Does the innocent person have a defamation case against the bank and/or the police?
The article is somewhat confusing and hard to grasp, but the pastor seemingly has a viable case at least against the bank. I am not knowledgeable of whether state police would have governmental immunity in NJ.
Under New Jersey law, "citizens have a qualified privilege to make statements to authorities for the prevention and detection of crime", Dairy Stores, Inc. v. Sentinel Pub. Co., 104 N.J. 125, 137 (1986).
According to the article you shared, the bank's employee
could not automatically link the check numbers to the pictures. But
the lawsuit said she offered to hand-write check numbers on the photos
of the man they determined had deposited the counterfeit checks —
My understanding of that excerpt is that the bank employee rushed to "fill the gaps" without conducting an investigation competently. The bank employee was aware of discrepancy of check numbers, which should have prompted the bank investigators/staff to do a better scrutiny.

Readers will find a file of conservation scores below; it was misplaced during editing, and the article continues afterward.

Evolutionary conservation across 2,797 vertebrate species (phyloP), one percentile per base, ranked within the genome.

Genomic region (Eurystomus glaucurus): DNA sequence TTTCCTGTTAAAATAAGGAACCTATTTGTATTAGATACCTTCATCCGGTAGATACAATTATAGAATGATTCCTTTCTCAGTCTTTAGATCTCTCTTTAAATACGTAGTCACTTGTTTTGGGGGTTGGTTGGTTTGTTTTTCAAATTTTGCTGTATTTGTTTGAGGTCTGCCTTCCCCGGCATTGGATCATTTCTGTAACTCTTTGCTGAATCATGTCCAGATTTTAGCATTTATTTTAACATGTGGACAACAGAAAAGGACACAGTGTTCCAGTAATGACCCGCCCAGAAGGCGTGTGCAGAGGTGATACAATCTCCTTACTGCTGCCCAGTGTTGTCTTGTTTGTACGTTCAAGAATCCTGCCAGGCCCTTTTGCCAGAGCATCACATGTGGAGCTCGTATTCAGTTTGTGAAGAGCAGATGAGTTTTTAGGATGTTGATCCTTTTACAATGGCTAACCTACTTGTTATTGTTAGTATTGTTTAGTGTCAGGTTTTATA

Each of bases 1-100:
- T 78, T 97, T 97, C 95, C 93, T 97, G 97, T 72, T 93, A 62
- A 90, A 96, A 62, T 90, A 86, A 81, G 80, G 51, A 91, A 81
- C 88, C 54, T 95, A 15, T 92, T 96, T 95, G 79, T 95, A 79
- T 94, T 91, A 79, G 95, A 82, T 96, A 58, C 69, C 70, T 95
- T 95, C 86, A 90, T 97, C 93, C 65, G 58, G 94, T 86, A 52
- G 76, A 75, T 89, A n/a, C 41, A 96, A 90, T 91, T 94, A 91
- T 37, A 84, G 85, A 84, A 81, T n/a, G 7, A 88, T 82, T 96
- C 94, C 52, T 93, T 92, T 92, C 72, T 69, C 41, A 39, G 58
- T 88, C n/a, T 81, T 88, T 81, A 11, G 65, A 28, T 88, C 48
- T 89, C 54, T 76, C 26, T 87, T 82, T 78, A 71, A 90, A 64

Instead, notwithstanding the bank's awareness of that discrepancy, its employee(s) pointed fingers at the pastor, which sounds in reckless disregard of the falsity of the accusation(s) defaming the pastor. Proof of that might establish actual malice, thereby striking the qualified privilege the bank would otherwise have.
The pastor's claims of malicious prosecution would be viable as well if the false arrest eventually led a decision by the court. The article's mentions of "court date" and that "the criminal forgery charge against Edwards was dismissed" leave it unclear who dismissed the charge(s): the prosecutor or the judge.